The importance of research in identifying solutions and options for overcoming implementation barriers and bottlenecks (problems) in health systems and programmes is now widely recognized.2 These problems are typically identified in the course of implementing a health programme and may be anchored in factors related to the local community, national, regional or health system contexts, for example. Identifying, understanding and characterizing the problem are the foundations of the research methodology and experimental design of IR.
IR is the systematic approach to understanding and addressing barriers to effective and quality delivery of health interventions, strategies and policies. Implementation barriers are best identified by health workers and programme managers, who have direct experiential knowledge of such problems and of the contexts in which they are encountered.The module “developing an implementation research proposal” of this Toolkit describes the process of identifying the problem and formulating corresponding research questions in greater detail.
Many efficacious disease control tools (e.g. bednets and artemisinin-based combination therapies for malaria; praziquantel for schistosomiasis; ivermectin for lymphatic filariasis and onchocerciasis; oral rehydration solution (ORS) for treating diarrhoea; vaccinations for human papilloma virus, polio, influenza, hepatitis B); or strategies (preventing the transmission of HIV from mother to child, testing, tracking and treating malaria) are available. Despite Phase I–III clinical trials that have shown the potential of such tools and strategies to be effective at the community level, impact on health outcomes frequently fall below expectation after scale up and system-wide implementation. In order for a ‘proven’ intervention to be effective, it must be accessible to the target group, health care providers/service providers must comply with the relevant national or local policies, and patients must adhere to the intervention. However, there are several challenges that affect these requirements, including issues related to inequity.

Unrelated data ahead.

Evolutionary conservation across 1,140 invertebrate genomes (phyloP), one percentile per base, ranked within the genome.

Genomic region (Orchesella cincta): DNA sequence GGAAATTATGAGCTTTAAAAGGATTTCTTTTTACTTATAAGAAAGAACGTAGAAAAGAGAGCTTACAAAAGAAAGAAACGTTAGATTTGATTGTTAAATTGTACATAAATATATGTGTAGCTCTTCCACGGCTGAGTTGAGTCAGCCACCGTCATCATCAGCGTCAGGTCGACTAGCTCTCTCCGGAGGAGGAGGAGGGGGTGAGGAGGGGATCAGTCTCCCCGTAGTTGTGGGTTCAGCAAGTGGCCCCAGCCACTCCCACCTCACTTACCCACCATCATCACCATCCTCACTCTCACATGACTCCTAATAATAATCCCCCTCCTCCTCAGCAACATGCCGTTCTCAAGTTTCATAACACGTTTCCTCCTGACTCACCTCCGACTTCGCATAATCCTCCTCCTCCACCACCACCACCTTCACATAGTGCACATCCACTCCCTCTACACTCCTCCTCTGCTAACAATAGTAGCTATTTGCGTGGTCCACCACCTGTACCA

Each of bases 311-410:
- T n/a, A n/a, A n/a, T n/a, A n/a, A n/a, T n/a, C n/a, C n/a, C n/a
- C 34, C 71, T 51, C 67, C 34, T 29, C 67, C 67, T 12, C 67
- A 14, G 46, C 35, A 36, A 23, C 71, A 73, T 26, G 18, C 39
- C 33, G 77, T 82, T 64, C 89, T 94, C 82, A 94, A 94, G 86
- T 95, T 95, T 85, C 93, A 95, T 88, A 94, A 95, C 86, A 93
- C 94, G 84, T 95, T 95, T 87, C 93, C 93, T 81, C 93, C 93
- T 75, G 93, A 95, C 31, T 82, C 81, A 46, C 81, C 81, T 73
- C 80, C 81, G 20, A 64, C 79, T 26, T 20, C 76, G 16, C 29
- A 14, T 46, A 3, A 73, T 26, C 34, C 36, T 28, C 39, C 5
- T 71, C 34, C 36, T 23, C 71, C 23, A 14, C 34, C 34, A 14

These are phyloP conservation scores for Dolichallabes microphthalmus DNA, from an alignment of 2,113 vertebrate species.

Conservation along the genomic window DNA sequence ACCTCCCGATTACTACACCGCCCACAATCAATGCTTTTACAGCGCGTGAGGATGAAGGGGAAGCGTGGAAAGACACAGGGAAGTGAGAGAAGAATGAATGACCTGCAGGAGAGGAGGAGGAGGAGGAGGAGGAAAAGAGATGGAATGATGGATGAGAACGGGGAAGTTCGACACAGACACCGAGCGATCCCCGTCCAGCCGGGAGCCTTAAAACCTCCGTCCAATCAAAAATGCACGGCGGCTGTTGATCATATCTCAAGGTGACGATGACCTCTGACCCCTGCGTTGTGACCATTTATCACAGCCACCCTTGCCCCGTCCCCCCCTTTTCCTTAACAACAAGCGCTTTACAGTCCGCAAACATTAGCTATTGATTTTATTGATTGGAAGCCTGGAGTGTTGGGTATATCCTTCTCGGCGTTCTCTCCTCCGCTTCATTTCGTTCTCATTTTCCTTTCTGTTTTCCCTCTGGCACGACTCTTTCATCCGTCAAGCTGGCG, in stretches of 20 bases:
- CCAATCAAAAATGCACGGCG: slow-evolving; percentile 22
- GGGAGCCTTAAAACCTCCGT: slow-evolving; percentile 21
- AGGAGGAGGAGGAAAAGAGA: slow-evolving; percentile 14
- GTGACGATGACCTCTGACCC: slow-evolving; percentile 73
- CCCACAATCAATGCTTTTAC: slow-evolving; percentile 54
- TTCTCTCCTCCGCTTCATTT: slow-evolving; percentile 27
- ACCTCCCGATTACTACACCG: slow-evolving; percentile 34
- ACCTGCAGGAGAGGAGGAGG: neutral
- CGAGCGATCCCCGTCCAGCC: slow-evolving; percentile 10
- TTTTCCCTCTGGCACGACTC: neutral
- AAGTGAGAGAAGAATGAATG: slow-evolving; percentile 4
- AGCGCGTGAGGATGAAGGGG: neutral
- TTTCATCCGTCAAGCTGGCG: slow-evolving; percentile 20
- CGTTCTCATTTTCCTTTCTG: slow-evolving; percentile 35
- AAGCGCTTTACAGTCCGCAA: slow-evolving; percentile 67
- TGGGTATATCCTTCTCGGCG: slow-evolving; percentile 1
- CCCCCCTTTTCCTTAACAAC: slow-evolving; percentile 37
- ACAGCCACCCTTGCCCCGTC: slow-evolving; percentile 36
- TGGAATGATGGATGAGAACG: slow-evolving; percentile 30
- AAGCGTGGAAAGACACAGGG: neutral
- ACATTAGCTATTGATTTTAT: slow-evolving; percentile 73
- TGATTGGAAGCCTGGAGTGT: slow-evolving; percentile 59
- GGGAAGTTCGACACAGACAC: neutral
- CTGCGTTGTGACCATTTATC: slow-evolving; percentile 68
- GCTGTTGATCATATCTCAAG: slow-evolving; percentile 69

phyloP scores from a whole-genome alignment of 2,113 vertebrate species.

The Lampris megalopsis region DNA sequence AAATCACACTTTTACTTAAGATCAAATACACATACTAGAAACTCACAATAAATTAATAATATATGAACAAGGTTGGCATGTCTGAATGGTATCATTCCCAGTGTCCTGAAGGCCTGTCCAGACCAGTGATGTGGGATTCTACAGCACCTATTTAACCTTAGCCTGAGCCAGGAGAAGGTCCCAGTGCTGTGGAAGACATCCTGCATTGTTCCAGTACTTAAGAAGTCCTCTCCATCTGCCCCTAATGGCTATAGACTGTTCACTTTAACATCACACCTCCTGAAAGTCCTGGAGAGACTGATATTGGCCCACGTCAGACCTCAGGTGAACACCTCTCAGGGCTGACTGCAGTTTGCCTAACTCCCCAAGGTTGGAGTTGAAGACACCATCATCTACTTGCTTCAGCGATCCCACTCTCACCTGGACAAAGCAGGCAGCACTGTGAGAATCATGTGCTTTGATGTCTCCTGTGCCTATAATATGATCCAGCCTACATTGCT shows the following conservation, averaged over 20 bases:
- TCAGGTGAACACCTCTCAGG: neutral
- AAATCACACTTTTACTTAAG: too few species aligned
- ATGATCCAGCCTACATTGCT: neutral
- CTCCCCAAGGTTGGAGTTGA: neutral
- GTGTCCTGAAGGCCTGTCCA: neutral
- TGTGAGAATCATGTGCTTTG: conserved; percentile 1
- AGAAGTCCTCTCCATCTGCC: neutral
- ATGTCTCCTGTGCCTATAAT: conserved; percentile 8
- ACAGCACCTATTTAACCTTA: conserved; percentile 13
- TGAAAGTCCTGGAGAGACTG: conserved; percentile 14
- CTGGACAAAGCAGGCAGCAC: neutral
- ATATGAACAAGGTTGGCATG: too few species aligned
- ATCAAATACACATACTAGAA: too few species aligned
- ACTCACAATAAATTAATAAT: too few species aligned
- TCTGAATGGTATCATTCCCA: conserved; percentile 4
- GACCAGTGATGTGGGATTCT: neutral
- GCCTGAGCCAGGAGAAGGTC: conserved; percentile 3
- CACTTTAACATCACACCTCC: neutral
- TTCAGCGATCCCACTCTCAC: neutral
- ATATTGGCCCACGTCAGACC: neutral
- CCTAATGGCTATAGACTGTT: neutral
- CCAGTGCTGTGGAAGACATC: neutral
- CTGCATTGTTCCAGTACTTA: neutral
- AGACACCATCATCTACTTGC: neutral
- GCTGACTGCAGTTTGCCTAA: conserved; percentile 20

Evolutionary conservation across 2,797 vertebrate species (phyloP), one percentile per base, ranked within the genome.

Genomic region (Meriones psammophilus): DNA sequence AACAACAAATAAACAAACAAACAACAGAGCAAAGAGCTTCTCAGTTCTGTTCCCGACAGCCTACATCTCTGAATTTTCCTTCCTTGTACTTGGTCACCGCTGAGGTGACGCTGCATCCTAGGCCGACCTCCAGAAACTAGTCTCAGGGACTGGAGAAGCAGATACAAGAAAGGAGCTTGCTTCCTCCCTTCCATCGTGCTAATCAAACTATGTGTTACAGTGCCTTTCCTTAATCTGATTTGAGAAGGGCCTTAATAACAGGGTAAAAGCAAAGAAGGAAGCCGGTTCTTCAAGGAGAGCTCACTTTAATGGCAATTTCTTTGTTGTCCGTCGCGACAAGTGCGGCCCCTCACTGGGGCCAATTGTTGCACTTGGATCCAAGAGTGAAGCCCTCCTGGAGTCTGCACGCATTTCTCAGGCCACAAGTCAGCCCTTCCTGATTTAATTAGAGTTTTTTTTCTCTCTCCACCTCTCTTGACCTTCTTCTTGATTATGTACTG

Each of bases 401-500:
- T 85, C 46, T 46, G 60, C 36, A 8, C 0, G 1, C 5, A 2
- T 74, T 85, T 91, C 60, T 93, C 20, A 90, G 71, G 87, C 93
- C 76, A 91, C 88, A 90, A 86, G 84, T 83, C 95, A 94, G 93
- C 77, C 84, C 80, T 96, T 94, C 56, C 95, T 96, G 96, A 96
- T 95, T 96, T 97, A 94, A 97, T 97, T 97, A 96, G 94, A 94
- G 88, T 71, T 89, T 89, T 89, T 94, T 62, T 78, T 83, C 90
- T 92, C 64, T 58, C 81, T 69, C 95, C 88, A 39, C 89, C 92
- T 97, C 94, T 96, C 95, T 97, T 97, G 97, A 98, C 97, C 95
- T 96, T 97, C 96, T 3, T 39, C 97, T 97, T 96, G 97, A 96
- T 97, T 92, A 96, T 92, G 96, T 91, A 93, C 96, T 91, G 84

Non-compliance or poor adherence can ultimately render a proven intervention ineffective. There is evidence that after integration into health systems and/or communities, interventions lose impact due to various factors (see Introduction module for example of rapid diagnostic tests for malaria).
IR focuses on identifying the challenges and bottlenecks related to the roll-out of health interventions, as well as on developing and testing effective strategies designed to overcome them, and determining the best way to introduce innovations into the health system, or to promote their large-scale use and sustainability.3
The need to address implementation bottlenecks is often greatest in settings where health systems are weakest or non-existent, as illustrated by studies on health system effectiveness designed to understand reasons for the loss of the impact of a proven intervention. Loss of impact was associated with individual and systemic behaviour, including access to the intervention, diagnostic targeting, provider compliance and patient adherence (Figure 1).